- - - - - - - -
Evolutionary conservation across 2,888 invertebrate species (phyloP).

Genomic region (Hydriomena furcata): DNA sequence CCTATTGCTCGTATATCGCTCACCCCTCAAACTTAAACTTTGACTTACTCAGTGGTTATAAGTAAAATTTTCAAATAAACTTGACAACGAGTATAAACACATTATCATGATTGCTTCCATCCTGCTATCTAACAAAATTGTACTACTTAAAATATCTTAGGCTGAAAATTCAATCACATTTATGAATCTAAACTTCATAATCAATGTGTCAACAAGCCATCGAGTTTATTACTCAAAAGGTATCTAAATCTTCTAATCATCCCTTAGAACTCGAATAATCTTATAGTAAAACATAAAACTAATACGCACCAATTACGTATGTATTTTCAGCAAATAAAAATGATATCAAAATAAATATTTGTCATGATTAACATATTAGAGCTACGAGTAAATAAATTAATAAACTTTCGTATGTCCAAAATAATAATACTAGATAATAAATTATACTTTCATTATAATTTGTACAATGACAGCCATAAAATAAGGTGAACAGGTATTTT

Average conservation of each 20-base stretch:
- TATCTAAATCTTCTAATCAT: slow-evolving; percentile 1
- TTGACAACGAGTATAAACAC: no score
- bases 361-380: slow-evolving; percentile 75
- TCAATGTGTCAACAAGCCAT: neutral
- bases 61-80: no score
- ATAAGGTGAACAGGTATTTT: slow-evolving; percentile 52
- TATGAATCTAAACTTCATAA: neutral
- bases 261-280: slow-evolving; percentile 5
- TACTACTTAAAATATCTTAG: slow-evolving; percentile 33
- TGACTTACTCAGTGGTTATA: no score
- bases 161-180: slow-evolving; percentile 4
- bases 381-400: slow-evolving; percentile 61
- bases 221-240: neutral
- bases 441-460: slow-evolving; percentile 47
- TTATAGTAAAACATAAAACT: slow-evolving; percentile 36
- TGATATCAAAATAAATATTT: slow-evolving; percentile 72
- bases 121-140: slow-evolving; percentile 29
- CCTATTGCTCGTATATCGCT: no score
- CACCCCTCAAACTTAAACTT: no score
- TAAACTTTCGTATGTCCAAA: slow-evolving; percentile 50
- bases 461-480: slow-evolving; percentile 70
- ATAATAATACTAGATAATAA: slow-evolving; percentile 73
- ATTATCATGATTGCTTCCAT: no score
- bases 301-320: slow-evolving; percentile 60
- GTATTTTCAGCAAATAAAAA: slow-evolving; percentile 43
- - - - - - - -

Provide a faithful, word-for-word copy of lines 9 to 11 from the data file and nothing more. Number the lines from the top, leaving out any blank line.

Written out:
- ATAAGGTGAACAGGTATTTT: slow-evolving; percentile 52
- TATGAATCTAAACTTCATAA: neutral
- bases 261-280: slow-evolving; percentile 5